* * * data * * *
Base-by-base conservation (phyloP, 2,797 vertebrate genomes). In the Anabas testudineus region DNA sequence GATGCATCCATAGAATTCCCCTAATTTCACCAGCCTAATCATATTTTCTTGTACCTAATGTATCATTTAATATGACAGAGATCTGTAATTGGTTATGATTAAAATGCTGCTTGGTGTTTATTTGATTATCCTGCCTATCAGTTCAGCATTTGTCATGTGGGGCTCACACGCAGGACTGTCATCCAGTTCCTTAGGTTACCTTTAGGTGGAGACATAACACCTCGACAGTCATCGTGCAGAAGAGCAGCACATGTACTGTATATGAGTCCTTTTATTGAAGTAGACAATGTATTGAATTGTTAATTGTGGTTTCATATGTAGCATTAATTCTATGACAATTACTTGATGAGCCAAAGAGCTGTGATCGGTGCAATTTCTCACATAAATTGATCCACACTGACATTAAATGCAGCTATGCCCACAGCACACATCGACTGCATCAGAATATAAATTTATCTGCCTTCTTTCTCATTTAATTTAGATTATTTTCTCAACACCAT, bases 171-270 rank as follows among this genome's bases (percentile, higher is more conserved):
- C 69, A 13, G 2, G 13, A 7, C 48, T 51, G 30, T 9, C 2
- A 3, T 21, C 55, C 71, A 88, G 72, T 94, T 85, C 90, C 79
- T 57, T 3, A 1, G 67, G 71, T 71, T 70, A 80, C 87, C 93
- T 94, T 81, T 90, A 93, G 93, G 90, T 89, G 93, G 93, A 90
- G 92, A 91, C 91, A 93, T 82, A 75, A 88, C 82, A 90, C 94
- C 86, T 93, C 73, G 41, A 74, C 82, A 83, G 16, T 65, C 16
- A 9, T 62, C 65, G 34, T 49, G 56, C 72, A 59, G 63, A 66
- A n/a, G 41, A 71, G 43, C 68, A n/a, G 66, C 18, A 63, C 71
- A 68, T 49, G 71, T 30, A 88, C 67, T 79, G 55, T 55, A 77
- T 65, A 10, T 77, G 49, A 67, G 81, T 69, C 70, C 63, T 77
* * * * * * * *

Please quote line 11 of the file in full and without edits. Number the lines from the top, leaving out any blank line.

- T 65, A 10, T 77, G 49, A 67, G 81, T 69, C 70, C 63, T 77